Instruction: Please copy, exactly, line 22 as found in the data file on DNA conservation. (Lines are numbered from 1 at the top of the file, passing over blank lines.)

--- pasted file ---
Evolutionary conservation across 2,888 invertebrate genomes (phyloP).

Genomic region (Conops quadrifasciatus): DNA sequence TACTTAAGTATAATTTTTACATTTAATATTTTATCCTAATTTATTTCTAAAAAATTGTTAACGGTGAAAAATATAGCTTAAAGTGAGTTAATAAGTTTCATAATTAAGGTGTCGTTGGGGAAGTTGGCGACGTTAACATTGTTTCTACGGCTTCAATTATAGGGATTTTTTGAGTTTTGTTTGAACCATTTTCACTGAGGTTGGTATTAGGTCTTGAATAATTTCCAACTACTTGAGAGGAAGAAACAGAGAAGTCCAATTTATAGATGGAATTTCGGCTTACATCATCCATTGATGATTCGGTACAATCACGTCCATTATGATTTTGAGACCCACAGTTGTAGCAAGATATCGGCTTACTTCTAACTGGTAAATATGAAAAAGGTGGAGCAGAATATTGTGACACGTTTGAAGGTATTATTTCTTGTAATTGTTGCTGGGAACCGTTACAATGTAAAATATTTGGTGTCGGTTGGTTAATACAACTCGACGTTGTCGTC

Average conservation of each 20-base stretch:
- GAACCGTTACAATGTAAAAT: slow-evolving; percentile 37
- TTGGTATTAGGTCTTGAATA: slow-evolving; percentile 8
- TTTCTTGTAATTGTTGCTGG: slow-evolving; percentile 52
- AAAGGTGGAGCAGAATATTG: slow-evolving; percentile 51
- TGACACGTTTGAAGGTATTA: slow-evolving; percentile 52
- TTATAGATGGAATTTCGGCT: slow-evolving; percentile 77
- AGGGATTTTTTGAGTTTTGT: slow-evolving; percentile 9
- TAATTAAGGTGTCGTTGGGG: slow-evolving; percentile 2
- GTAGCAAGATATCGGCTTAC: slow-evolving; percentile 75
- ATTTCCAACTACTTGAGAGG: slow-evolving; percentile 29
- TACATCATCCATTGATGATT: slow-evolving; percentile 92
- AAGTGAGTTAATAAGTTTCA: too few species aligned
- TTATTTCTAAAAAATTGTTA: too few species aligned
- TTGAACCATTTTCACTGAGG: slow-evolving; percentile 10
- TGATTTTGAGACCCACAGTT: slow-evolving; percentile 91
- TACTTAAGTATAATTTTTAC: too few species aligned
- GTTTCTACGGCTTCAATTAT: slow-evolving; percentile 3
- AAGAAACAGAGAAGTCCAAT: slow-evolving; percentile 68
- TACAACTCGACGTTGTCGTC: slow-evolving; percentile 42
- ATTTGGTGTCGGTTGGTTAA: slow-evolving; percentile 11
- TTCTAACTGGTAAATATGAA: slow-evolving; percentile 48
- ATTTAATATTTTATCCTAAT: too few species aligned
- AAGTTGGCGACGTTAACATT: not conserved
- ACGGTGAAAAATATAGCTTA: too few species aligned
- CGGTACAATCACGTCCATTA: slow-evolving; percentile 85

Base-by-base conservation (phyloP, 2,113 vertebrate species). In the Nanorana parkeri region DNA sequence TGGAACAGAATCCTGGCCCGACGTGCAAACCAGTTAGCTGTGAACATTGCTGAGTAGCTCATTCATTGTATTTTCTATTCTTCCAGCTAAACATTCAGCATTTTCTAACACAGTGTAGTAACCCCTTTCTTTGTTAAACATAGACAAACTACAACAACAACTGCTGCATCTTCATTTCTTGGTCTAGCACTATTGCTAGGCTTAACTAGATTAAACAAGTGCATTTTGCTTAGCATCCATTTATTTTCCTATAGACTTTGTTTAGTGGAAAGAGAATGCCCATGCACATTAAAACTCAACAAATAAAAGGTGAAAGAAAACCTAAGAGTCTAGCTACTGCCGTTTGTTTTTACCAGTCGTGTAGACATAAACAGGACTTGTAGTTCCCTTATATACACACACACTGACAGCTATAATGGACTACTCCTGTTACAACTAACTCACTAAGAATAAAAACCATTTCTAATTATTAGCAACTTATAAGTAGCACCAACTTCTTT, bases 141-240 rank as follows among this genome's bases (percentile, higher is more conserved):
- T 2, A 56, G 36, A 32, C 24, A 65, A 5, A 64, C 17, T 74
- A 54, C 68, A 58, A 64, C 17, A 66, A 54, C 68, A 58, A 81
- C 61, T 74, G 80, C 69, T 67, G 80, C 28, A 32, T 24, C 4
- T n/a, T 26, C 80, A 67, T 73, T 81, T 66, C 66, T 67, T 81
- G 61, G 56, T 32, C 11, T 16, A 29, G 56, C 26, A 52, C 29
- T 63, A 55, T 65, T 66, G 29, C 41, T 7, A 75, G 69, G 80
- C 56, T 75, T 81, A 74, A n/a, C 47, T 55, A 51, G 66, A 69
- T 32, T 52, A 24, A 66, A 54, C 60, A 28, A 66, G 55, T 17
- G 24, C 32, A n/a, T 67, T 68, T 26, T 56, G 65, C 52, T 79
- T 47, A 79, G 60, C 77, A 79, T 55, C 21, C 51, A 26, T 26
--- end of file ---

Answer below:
- TACAACTCGACGTTGTCGTC: slow-evolving; percentile 42